I think any time more riders can get paid and more jobs is a good thing. The nationals have to write a check to Daytona Motorsports Group for a million dollars just to run the nationals. Obviously, I’m employed by Racer X which is a sister company of MX Sports who run the nationals, so I have some bias here, I guess or conflict. I don't think the nationals are killing it with money. I don't think they are, in my mind. Do they make a profit? Sure, absolutely. It’s a business. They make a profit. I have no doubt of that. But to me, supercross should be doing more to help the teams. They are making a lot of money. I know people who work for them. I know people who tried to buy supercross before Feld [Entertainment] did. I know sort of some of the stuff inside. They’re making a lot of money, and that’s great. They should. I make money on PulpMX. I’m okay with that. But there comes a point where you’ve got to look around and be like, "These people are helping me. They’re helping me put my show on. What can I do?" Oh, I’m stopping them from selling merch. I’m stopping them from handing out sponsorship stuff. I’m not paying them. There are so many things that they take from you guys. You’re right. Maybe this World Supercross stuff will change some stuff in the U.S. I hope so. I do. Another question-would you be allowed to sell Twisted Tea merch and stuff at these things?
I don't know if we should get into our deal. The way it is, we’re going to co-brand things. That’s kind of how it works.
Do you have any riders under contract for next year?
Yeah, we do.
So, you have some spots taken and you’re looking to get six guys to do both series. Do you picture yourself having World Supercross riders only?
It’s something that we’ve discussed. It’s pretty crazy, the people that are in my inbox to do it from around the globe. I was very, very surprised. So, I think it’s something that we would be open to. We’ve just got to see how it all shakes out. That’s definitely something that we’ve thought about it and that we could go. For us, we’d really like someone probably to build with over multiple years. For our team and for our partners, it’s about developing a brand as well as going out to the races. So, we really want someone that we can be with for a few years and kind of develop some content and some branding and make sure that they’re really a part of the team. It’s all got to make sense in its own little way.
Going forward, obviously you have plans with Suzuki, like you talked about. Are there rumblings of model updates that you know of that are coming down the pipeline soon, or something that you can mention?
I think there’s a lot of rumblings on every Vital MX message board that you go on. I’ll just say that. I will say that I can’t comment on the bike, but Suzuki is very, very committed to racing dirt bikes and racing in the U.S. That’s something that was told to us immediately after the other little departure. So, we’re pretty confident in our future with them. We’re excited for the future.
Do you see yourself getting 250 guys? Do you see yourself expanding the program?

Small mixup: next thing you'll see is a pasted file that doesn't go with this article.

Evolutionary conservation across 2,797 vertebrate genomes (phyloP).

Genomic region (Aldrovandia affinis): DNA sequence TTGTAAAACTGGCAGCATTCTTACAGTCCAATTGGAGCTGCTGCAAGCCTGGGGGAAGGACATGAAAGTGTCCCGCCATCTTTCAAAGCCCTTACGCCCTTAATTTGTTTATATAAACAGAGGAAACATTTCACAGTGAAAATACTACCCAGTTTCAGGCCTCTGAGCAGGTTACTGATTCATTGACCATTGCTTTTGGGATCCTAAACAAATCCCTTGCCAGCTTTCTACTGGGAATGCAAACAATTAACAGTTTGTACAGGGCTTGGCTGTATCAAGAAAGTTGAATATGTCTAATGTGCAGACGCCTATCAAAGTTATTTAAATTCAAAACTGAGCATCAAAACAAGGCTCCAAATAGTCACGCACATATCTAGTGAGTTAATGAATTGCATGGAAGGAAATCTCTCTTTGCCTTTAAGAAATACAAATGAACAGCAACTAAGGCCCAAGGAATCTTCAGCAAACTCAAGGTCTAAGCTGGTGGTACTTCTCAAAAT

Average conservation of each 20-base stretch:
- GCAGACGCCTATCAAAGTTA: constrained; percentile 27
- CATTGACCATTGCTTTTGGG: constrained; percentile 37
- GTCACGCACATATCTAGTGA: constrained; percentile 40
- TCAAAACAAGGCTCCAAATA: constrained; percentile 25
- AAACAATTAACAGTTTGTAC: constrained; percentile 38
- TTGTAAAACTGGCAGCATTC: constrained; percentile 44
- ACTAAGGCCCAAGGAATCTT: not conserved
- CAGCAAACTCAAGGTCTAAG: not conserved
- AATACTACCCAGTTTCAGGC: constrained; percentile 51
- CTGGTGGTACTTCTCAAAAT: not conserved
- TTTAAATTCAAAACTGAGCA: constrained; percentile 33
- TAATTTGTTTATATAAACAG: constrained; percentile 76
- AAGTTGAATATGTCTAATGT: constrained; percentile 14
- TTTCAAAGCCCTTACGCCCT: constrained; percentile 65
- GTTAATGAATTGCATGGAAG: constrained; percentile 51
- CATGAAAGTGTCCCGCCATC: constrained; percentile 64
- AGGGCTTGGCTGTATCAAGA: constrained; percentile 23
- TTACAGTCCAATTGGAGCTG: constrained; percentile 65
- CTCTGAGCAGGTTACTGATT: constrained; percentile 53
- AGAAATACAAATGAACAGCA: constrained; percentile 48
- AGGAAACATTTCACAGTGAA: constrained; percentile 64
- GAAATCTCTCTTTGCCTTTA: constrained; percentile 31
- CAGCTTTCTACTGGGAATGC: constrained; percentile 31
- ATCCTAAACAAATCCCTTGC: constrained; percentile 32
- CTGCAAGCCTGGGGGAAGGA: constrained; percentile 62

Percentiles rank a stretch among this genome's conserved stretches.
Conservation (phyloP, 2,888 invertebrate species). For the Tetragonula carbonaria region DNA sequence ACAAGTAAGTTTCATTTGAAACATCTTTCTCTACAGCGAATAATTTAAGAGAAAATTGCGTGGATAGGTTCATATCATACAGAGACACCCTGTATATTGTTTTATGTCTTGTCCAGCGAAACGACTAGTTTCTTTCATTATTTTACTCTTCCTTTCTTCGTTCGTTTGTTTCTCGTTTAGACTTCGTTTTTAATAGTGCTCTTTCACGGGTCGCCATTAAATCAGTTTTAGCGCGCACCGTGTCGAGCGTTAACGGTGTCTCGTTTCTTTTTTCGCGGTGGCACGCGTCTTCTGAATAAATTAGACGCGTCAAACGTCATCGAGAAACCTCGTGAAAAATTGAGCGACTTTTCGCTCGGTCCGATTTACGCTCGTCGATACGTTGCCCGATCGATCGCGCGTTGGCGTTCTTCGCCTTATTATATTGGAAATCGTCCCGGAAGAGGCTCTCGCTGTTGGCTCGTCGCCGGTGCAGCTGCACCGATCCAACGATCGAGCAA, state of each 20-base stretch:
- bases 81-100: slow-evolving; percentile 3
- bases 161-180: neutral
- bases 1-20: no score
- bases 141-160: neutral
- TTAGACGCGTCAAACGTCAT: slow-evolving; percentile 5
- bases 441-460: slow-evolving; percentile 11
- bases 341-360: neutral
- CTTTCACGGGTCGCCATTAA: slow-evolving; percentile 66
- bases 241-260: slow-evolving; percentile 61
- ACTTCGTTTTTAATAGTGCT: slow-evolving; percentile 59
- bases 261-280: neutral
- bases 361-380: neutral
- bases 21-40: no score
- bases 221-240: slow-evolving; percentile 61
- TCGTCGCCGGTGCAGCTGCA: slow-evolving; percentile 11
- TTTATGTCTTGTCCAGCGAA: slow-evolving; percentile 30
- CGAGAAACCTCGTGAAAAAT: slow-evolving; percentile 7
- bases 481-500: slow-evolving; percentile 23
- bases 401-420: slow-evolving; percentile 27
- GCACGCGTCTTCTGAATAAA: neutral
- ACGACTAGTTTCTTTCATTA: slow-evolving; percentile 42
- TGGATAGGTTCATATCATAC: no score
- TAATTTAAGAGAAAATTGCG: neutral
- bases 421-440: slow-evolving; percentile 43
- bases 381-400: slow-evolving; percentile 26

From what I understand, the purse money is double what a supercross pays, but the team gets the purse money, and they decide with the riders on how much they want to pay off. NASCAR does the same thing. I like that. I think that’s good. You’re like, “Hey, I’ll give you 50 percent of the purse money,” which is an AMA race, or whatever. You think about the AMA pays out Ken Roczen $12,500 for winning a 450 main event. Do you think Kenny cares about 12.5? That 12.5 could go to the team or whatever. It’s so screwed up that way. That is nothing to Kenny, the 12.5.
Yeah. The thing that makes this a little different though is you don’t know if the OEM is going to support this series with a bonus yet. For the riders, that race money means a lot to them now. So, it’s kind of a give and take there until the series keeps on growing and the OEM’s back it and stuff like that and say what they’re going to do. I think that purse money is really, really vital to paying the riders.
You could say, “I’m not paying you a dime. All your expenses and you get all the purse money, so you get double an AMA Supercross purse money in every race.” That’s the deal. You could, theoretically.
Yeah. I think to get the riders that you want to ride, I don't know if that’s going to exactly fly. We’ll see how it goes. I think there’s levels to guys that want to come and do it. I think to get someone that could win you’re going to have to spend a little.
I think it will be interesting. I can’t believe you want to do nationals and World Supercross at the same time. I like that, but holy smokes. That seems like a lot. For us, being around racing my whole life, outdoors is so grassroots in moto so that’s something that we don’t want to lose. It’s definitely gnarly. Those days the freaking mechanics work so hard compared to the supercross races. You kind of feel for them. It’s something that we don’t want to lose. We think it’s very, very important to the growth of moto, so we don’t plan on going anywhere. Plus, our manufacturer wants us to do it, too.